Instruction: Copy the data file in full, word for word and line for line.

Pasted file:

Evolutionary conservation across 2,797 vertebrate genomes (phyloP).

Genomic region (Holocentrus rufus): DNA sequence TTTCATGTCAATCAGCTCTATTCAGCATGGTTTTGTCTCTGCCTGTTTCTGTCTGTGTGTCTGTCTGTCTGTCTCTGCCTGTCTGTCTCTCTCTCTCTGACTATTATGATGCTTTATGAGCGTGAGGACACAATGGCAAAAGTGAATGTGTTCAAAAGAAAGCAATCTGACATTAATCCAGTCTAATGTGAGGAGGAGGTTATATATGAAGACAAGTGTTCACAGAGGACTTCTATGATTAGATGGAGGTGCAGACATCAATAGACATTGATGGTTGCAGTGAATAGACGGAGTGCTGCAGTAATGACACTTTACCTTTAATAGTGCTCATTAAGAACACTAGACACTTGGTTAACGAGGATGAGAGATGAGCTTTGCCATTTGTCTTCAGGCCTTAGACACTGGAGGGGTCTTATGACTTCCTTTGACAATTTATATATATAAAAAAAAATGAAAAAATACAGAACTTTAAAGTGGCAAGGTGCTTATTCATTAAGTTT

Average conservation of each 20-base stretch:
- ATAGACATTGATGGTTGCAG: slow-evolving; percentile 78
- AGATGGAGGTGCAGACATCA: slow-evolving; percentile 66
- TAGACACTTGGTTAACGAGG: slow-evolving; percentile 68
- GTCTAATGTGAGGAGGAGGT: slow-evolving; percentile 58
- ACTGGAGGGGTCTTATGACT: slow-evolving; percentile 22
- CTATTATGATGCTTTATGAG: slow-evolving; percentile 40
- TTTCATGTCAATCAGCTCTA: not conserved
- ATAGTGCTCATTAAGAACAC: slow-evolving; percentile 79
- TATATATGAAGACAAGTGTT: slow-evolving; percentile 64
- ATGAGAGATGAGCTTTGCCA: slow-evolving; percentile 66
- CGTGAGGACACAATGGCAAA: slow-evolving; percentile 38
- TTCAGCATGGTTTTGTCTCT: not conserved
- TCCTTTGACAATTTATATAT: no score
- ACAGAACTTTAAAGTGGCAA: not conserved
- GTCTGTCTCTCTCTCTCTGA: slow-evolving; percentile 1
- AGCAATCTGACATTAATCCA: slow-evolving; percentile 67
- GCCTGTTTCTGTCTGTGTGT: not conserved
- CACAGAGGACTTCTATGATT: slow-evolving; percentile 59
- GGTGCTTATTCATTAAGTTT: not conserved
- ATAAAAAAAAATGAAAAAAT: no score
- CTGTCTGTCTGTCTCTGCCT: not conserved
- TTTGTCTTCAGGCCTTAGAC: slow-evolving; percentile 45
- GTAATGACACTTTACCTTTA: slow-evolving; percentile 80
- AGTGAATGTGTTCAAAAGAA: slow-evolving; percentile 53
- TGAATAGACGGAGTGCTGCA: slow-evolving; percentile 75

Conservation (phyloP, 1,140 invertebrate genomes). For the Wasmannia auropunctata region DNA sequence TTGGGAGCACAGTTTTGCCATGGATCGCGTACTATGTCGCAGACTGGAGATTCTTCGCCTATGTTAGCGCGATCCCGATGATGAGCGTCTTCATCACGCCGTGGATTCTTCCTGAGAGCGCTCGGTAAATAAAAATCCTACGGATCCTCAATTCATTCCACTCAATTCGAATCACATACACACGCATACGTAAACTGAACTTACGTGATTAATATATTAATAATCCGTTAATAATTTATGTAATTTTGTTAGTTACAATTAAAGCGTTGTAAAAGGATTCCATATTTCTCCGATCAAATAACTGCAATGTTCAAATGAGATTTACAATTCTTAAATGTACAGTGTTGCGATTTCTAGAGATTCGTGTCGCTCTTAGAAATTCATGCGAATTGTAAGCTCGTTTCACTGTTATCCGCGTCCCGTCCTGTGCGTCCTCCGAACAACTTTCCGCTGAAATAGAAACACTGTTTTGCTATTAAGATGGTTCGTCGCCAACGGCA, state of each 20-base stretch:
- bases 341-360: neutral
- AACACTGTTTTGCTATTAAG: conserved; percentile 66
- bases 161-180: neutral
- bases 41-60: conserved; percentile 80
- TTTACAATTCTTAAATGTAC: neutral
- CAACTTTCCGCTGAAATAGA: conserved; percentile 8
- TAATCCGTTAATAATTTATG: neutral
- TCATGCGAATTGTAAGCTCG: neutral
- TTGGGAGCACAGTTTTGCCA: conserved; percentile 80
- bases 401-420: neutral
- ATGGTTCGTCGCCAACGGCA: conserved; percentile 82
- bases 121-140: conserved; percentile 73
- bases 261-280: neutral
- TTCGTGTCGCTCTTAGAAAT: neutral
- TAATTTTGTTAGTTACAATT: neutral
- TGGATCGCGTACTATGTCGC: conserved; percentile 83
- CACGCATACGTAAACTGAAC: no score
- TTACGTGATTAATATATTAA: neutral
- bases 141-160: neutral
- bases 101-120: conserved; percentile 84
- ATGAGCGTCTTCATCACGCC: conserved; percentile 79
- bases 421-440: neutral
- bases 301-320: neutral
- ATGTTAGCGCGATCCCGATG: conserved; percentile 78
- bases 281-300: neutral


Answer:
Evolutionary conservation across 2,797 vertebrate genomes (phyloP).

Genomic region (Holocentrus rufus): DNA sequence TTTCATGTCAATCAGCTCTATTCAGCATGGTTTTGTCTCTGCCTGTTTCTGTCTGTGTGTCTGTCTGTCTGTCTCTGCCTGTCTGTCTCTCTCTCTCTGACTATTATGATGCTTTATGAGCGTGAGGACACAATGGCAAAAGTGAATGTGTTCAAAAGAAAGCAATCTGACATTAATCCAGTCTAATGTGAGGAGGAGGTTATATATGAAGACAAGTGTTCACAGAGGACTTCTATGATTAGATGGAGGTGCAGACATCAATAGACATTGATGGTTGCAGTGAATAGACGGAGTGCTGCAGTAATGACACTTTACCTTTAATAGTGCTCATTAAGAACACTAGACACTTGGTTAACGAGGATGAGAGATGAGCTTTGCCATTTGTCTTCAGGCCTTAGACACTGGAGGGGTCTTATGACTTCCTTTGACAATTTATATATATAAAAAAAAATGAAAAAATACAGAACTTTAAAGTGGCAAGGTGCTTATTCATTAAGTTT

Average conservation of each 20-base stretch:
- ATAGACATTGATGGTTGCAG: slow-evolving; percentile 78
- AGATGGAGGTGCAGACATCA: slow-evolving; percentile 66
- TAGACACTTGGTTAACGAGG: slow-evolving; percentile 68
- GTCTAATGTGAGGAGGAGGT: slow-evolving; percentile 58
- ACTGGAGGGGTCTTATGACT: slow-evolving; percentile 22
- CTATTATGATGCTTTATGAG: slow-evolving; percentile 40
- TTTCATGTCAATCAGCTCTA: not conserved
- ATAGTGCTCATTAAGAACAC: slow-evolving; percentile 79
- TATATATGAAGACAAGTGTT: slow-evolving; percentile 64
- ATGAGAGATGAGCTTTGCCA: slow-evolving; percentile 66
- CGTGAGGACACAATGGCAAA: slow-evolving; percentile 38
- TTCAGCATGGTTTTGTCTCT: not conserved
- TCCTTTGACAATTTATATAT: no score
- ACAGAACTTTAAAGTGGCAA: not conserved
- GTCTGTCTCTCTCTCTCTGA: slow-evolving; percentile 1
- AGCAATCTGACATTAATCCA: slow-evolving; percentile 67
- GCCTGTTTCTGTCTGTGTGT: not conserved
- CACAGAGGACTTCTATGATT: slow-evolving; percentile 59
- GGTGCTTATTCATTAAGTTT: not conserved
- ATAAAAAAAAATGAAAAAAT: no score
- CTGTCTGTCTGTCTCTGCCT: not conserved
- TTTGTCTTCAGGCCTTAGAC: slow-evolving; percentile 45
- GTAATGACACTTTACCTTTA: slow-evolving; percentile 80
- AGTGAATGTGTTCAAAAGAA: slow-evolving; percentile 53
- TGAATAGACGGAGTGCTGCA: slow-evolving; percentile 75

Conservation (phyloP, 1,140 invertebrate genomes). For the Wasmannia auropunctata region DNA sequence TTGGGAGCACAGTTTTGCCATGGATCGCGTACTATGTCGCAGACTGGAGATTCTTCGCCTATGTTAGCGCGATCCCGATGATGAGCGTCTTCATCACGCCGTGGATTCTTCCTGAGAGCGCTCGGTAAATAAAAATCCTACGGATCCTCAATTCATTCCACTCAATTCGAATCACATACACACGCATACGTAAACTGAACTTACGTGATTAATATATTAATAATCCGTTAATAATTTATGTAATTTTGTTAGTTACAATTAAAGCGTTGTAAAAGGATTCCATATTTCTCCGATCAAATAACTGCAATGTTCAAATGAGATTTACAATTCTTAAATGTACAGTGTTGCGATTTCTAGAGATTCGTGTCGCTCTTAGAAATTCATGCGAATTGTAAGCTCGTTTCACTGTTATCCGCGTCCCGTCCTGTGCGTCCTCCGAACAACTTTCCGCTGAAATAGAAACACTGTTTTGCTATTAAGATGGTTCGTCGCCAACGGCA, state of each 20-base stretch:
- bases 341-360: neutral
- AACACTGTTTTGCTATTAAG: conserved; percentile 66
- bases 161-180: neutral
- bases 41-60: conserved; percentile 80
- TTTACAATTCTTAAATGTAC: neutral
- CAACTTTCCGCTGAAATAGA: conserved; percentile 8
- TAATCCGTTAATAATTTATG: neutral
- TCATGCGAATTGTAAGCTCG: neutral
- TTGGGAGCACAGTTTTGCCA: conserved; percentile 80
- bases 401-420: neutral
- ATGGTTCGTCGCCAACGGCA: conserved; percentile 82
- bases 121-140: conserved; percentile 73
- bases 261-280: neutral
- TTCGTGTCGCTCTTAGAAAT: neutral
- TAATTTTGTTAGTTACAATT: neutral
- TGGATCGCGTACTATGTCGC: conserved; percentile 83
- CACGCATACGTAAACTGAAC: no score
- TTACGTGATTAATATATTAA: neutral
- bases 141-160: neutral
- bases 101-120: conserved; percentile 84
- ATGAGCGTCTTCATCACGCC: conserved; percentile 79
- bases 421-440: neutral
- bases 301-320: neutral
- ATGTTAGCGCGATCCCGATG: conserved; percentile 78
- bases 281-300: neutral